Exciting Times Ahead in the Maritime World

Posted by Graham Stickler on Apr 26, 2012 3:08:00 PM

I’d like to claim credit for venturing into the Maritime world because I’m so plugged in that I recognised a trend (or wave if you’ll excuse the pun), but actually its mere coincidence!  Deep down we probably are aware (or are we?) that the Oceans account for 70% of the earth’s surface and yet we know so little about them, certainly compared with the 30% that is land.  I’ve heard it mentioned before that the world’s oceans are the new frontier.

I found it very interesting recently to talk to Jack Dangermond of Esri, Ocean GIS Esriwho clearly has a similar view.  Last year he appointed Dawn Wright, a prominent Ocean Scientist, as their new Chief Scientist with a remit to ‘create’ OceanGIS.  Add to this that the Defence Geospatial Intelligence (DGI) show in London in January this year had a Maritime Track for the very first time in its history, and in June a whole new Conference is scheduled specifically aimed at the Maritime Geospatial world called GeoMaritime 2012GeoMaritimeSuddenly it seems the Maritime world is a very exciting place to be!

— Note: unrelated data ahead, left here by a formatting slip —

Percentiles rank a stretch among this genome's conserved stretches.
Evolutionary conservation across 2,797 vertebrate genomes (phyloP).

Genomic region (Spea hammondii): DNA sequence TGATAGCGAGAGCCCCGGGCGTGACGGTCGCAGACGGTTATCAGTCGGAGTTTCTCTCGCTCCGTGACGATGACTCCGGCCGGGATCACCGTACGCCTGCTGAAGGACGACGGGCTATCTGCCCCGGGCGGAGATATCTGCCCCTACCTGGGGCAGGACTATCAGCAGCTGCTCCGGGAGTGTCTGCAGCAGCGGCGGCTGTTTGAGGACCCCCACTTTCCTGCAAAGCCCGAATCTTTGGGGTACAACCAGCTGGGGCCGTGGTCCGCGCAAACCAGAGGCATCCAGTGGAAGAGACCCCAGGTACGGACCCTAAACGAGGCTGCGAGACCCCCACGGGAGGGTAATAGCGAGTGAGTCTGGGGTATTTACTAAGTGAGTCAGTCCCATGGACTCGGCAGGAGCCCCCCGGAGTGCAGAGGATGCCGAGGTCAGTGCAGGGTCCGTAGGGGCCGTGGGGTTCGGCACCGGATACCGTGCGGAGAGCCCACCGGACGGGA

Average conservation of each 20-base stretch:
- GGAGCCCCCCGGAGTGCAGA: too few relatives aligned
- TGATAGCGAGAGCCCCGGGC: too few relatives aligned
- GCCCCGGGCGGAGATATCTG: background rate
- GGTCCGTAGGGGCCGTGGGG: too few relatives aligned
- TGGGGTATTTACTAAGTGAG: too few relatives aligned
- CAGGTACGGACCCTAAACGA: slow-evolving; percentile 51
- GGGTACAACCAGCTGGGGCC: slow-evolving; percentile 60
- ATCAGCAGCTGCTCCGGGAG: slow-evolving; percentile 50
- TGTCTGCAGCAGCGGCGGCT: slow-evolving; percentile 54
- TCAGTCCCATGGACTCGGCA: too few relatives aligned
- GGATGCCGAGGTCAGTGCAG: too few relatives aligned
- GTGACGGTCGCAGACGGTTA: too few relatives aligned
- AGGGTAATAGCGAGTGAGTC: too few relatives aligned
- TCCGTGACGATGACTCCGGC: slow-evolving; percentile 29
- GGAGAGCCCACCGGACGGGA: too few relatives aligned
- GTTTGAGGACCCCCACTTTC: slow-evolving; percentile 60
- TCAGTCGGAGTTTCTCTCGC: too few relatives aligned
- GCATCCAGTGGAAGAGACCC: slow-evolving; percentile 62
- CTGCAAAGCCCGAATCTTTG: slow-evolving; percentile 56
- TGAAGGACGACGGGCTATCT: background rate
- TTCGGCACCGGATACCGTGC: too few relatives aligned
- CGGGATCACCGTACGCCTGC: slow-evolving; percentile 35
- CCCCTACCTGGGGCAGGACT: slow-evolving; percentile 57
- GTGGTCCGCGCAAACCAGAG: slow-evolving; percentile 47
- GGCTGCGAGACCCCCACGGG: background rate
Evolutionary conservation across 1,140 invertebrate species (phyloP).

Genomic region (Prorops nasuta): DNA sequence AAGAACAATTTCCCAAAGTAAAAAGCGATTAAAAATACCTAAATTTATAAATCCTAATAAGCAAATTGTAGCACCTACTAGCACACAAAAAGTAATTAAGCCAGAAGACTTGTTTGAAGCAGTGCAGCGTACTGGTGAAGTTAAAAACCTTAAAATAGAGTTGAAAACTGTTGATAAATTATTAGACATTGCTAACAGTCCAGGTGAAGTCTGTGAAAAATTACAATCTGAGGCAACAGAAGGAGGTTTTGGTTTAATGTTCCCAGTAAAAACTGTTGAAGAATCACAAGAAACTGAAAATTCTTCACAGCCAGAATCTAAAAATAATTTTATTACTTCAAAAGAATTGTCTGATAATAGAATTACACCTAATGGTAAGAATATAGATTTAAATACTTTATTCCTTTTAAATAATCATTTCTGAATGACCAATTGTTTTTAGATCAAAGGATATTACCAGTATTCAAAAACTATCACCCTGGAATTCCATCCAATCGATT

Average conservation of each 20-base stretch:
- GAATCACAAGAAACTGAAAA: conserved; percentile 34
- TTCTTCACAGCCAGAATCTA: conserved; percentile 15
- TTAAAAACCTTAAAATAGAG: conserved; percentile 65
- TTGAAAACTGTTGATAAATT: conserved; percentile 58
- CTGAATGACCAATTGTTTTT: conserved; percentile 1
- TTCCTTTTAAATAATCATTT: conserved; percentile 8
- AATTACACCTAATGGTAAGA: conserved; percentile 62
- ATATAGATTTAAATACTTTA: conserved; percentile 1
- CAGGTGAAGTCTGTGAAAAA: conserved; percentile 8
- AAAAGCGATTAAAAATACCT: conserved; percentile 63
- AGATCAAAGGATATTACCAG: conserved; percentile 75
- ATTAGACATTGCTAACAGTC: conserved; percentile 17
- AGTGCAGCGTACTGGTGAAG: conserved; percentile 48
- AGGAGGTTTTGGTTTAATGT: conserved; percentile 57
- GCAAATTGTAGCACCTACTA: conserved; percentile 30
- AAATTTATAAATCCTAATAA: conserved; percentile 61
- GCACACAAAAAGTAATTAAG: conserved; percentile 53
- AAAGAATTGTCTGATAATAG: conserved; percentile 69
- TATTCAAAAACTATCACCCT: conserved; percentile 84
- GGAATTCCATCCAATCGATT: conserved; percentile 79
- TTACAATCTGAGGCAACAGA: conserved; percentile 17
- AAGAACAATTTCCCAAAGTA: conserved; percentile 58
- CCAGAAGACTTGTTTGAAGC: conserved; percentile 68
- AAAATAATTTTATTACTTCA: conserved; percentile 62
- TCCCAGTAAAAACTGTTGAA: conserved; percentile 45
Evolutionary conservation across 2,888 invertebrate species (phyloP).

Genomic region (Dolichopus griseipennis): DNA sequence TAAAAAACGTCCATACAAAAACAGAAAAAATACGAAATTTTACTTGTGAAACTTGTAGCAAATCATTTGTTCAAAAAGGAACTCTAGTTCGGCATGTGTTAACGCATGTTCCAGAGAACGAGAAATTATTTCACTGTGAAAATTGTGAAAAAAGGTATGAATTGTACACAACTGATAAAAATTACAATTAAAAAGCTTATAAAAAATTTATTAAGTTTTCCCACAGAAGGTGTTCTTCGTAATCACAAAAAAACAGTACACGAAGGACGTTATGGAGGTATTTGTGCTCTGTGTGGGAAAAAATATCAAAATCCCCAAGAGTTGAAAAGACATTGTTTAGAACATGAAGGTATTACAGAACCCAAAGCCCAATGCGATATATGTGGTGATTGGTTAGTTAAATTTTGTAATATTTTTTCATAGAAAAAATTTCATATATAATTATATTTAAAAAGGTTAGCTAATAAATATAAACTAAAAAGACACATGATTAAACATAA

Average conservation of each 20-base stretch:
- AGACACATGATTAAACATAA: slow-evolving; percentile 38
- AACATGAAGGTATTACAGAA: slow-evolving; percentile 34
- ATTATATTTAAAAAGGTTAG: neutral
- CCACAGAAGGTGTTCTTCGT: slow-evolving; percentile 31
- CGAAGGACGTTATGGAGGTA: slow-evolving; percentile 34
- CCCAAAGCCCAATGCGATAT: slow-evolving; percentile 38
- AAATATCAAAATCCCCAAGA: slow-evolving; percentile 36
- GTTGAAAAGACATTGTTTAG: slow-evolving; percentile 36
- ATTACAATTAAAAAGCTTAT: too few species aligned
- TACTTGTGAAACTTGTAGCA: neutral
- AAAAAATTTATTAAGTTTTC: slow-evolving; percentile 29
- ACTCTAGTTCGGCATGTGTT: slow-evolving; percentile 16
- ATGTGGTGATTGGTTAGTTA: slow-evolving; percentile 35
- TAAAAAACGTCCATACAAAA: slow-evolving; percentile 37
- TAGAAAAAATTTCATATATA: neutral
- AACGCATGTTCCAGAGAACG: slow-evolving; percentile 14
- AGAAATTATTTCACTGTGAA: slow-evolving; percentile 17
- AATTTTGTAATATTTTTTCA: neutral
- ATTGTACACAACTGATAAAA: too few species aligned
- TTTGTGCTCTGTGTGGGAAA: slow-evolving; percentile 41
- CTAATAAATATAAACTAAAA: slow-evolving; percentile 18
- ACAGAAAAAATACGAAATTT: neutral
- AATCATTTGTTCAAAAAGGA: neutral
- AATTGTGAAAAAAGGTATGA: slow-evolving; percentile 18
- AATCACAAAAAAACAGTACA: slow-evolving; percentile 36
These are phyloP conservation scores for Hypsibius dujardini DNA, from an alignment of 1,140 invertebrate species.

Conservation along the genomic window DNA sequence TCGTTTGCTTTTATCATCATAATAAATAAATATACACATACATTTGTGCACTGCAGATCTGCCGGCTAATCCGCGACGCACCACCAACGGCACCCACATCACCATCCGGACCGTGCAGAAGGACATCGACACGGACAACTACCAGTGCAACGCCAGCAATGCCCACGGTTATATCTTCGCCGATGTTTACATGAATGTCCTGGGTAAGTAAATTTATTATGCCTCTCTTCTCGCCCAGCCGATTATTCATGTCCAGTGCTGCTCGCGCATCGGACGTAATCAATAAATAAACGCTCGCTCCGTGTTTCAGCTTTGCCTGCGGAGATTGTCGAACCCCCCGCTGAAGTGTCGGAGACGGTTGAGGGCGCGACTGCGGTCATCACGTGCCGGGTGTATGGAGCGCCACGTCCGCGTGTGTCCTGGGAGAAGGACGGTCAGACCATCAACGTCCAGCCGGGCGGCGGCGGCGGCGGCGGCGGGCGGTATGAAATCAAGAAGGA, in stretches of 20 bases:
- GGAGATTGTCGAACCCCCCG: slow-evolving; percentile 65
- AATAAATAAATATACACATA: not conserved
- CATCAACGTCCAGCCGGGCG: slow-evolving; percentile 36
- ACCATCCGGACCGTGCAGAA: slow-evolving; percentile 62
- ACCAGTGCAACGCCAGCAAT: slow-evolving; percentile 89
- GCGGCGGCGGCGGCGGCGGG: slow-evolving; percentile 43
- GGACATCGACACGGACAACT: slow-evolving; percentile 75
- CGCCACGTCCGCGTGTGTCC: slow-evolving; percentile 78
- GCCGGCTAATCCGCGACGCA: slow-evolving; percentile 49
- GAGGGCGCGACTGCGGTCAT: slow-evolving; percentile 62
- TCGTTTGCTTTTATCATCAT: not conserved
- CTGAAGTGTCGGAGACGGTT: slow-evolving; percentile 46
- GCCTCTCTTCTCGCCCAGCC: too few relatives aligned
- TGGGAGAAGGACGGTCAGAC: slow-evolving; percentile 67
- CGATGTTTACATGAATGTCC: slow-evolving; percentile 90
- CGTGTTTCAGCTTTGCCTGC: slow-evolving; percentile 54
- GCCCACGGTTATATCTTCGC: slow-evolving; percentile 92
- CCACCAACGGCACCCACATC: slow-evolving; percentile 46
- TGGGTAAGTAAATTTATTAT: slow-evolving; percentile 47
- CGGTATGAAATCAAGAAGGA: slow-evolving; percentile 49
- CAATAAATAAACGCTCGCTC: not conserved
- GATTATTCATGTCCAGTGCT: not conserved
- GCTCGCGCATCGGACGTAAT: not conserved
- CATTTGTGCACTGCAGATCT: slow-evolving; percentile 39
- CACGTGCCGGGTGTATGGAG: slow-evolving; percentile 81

Many years ago, trying hard to pretend that I was just a ‘physical’ geographer, I realised that it’s impossible to ignore the human interaction in the physical world – we are after all such an invasive species – and so I’m really excited now to be here at exactEarth where we can provide a complete picture on ship movements across the whole globe.  Gone are the days where ships went ‘invisible’ 50 or so miles out from port and only re-appeared when they encroached again within the same limit.  We now have a complete view of global ship movements.  As with every industry I’ve worked with in my career, how we integrate such (geo)data will prove to be the key to its success.  The possibilities are huge.  90% of the world’s trade takes place across the Ocean, the retreating ice sheets are opening up hitherto inaccessible areas, piracy is increasing at alarming rates, and as the concept of OceanGIS develops, understanding the interaction of man in this ‘remote’ environment will prove invaluable. 

So maybe it’s a fateful coincidence, but I can’t help but be excited.  I look forward to sharing my thoughts and experiences in this brave new world here on this blog.

Topics: Mapping Oceans, Ocean GIS, Maritime Geospatial

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